BEAST (USA 2022) ***
Directed by Baltasar Kormákur


Icelandic director Baltasar Kormákur (101 REYKJAVIK) directs British star Idris Elba in an action thriller where an African lion predator sets his sights on a family consisting of a father and his two daughters.

Dr. Nate Daniels (Idris Elba) takes his two daughters for an African safari at a game reserve managed by his best friend, Martin Battles (Sharlto Copley).  While on a tour of the reserve they discover mangled bodies including a deserted village with more mangled bodies.  Martin figures it is a lion out for revenge.  Poachers have killed off this lion’s pride leaving this BEAST angry and out seeking revenge.  Yet, the lion appears to be the villain of the piece, not the human beings.  Think a horror film CLAWS like JAWS but this one set in Savannah.

The outlining story is as cliched and predictable as ever can be.  Dr. Daniels is trying to bond with his daughters who have not forgiven him for the father who had never been there.  His wife, who had divorced him, eventually died from cancer.  Again, as cliches go, she appears in Dr. Nate’s dreams even in a dream in the last scene.  Dr. Nate promises the daughters that he will get them out of the lion situation but they do not believe in his empty promises of the past and of the present.

The film lasts an efficient 90 minutes which is just right and about to stretch a tad too long.  The special effects and suspense scenes with the lion attacking the vehicle or mangling human victims are credible and horrific enough, likely too intense for little children.  The filmmakers have intended the film for family despite the bit of violence as there is little swelling in the film.  The tagline of the film even goes tat it is all about family.

The film is largely carried by Idris Elba who does a believable job as a doctor.  Copley, the South African actor is a recognizable face, appearing in dozens of films set in South Africa.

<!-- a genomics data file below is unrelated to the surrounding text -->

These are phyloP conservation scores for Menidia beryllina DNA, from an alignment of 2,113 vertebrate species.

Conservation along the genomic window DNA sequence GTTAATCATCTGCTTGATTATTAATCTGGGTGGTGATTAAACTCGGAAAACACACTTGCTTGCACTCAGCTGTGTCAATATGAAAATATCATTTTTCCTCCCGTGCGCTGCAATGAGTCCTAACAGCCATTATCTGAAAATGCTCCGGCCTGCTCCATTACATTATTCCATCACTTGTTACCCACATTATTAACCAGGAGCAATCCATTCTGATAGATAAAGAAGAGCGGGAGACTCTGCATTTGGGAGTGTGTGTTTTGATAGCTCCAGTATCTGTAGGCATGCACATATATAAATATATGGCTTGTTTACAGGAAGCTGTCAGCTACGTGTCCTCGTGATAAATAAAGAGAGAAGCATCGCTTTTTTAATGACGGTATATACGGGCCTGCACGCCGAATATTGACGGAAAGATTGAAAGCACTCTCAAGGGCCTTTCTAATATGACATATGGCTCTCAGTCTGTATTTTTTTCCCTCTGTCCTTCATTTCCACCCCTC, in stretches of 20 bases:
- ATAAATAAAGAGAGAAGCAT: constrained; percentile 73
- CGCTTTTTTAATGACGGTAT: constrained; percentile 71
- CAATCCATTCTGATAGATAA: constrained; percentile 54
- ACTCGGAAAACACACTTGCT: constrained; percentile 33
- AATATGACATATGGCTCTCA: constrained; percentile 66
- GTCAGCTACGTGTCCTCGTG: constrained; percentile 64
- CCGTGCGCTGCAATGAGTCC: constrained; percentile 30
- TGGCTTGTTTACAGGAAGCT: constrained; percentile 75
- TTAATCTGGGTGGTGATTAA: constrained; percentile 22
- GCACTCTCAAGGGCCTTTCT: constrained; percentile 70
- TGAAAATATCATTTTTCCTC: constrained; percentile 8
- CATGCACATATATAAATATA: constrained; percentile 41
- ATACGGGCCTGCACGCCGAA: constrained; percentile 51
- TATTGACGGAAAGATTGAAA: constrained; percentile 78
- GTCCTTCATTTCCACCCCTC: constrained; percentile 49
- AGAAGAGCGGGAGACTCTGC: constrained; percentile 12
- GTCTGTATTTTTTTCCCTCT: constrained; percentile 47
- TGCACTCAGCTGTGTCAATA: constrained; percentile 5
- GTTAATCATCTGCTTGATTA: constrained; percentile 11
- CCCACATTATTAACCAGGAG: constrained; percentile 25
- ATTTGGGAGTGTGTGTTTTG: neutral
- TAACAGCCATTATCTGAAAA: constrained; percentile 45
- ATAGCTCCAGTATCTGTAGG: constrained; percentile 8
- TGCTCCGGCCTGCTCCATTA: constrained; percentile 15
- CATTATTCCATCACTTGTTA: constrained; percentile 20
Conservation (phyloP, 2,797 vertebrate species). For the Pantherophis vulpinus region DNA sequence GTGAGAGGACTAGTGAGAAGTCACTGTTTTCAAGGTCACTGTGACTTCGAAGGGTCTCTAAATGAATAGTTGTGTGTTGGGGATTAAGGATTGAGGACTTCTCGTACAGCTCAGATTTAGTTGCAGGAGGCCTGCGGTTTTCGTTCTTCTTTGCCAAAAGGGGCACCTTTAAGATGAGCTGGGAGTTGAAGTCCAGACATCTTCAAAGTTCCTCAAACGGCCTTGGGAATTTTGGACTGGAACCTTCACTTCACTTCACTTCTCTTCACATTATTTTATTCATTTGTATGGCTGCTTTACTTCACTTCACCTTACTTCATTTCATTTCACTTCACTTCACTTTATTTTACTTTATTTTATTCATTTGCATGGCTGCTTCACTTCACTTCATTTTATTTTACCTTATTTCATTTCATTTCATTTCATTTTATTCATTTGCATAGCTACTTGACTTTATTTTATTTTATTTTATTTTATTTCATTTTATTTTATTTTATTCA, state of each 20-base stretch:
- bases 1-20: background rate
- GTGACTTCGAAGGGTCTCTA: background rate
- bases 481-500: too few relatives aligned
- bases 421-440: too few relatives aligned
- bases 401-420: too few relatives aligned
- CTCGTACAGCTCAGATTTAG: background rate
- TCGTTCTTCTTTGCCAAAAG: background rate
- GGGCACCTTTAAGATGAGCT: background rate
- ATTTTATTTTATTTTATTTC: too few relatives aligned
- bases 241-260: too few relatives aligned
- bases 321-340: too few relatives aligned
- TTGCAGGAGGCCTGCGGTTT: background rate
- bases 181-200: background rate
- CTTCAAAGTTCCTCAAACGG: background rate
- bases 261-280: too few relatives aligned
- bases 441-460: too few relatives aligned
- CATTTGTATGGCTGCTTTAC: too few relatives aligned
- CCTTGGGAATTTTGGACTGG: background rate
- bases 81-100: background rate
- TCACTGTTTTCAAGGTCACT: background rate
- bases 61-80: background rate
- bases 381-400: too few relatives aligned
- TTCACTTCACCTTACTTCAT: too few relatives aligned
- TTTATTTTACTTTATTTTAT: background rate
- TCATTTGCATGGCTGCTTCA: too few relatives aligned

The lion preys like a slasher killer right up to the end scene where the lion, presumably dead, is the killer that can never die and keeps appearing until it is destroyed by the hero.  This involves a brutal and not really credible fight to the death between lion and man.

GLORIOUS (USA 2022) ***

Directed by Rebekah McKendry

The new Shudder horror film GLORIOUS begins with an uppity glorious song ‘Wait till the Sun Shines Nellie’ by Mary Martin and Bing Crosby.  The film is bookended with the song.  This is perhaps the only feel-good point in the movie which is full of shit, both figuratively and literally which surprisingly is not all that and a thing.  The main character (Ryan Kwanten), Wes  is mostly covered in shit and blood and the action takes place in a shit house or toilet at a remote rest stop.

Why is the film called GLORIOUS?  The reason is never made 100% clear but one reason could be the glory hole Wes finds in the toilet stall besides the one at the end where a voice torments him for no end.  The voice belongs to some God named Ghatanothoa that requires Wes to do one thing in order to save mankind.  For those unfamiliar with what a glory hole is, it is quite the disgusting thing.  It is the common term given to a hole that is on the wall of a toilet or gay bathhouse where the male puts his tool into it in order to be given a blow job or enter the asshole of a random stranger.   More surprising in that the film is directed by a female in what is considered a male world.  The script is written by three males Joshua Hull, David Ian McKendry and Todd Rigney.

The film GLORIOUS is full of shit.  The plot is totally ridiculous and makes no sense whatsoever.  Moreover, The film is a one handler, the typical type of movie that has been very often seen and made during the Pandemic.  But all things considered, the silly plot does have its horrific effect, aided by the mystery surrounding the glory hole and also in the past of its main character.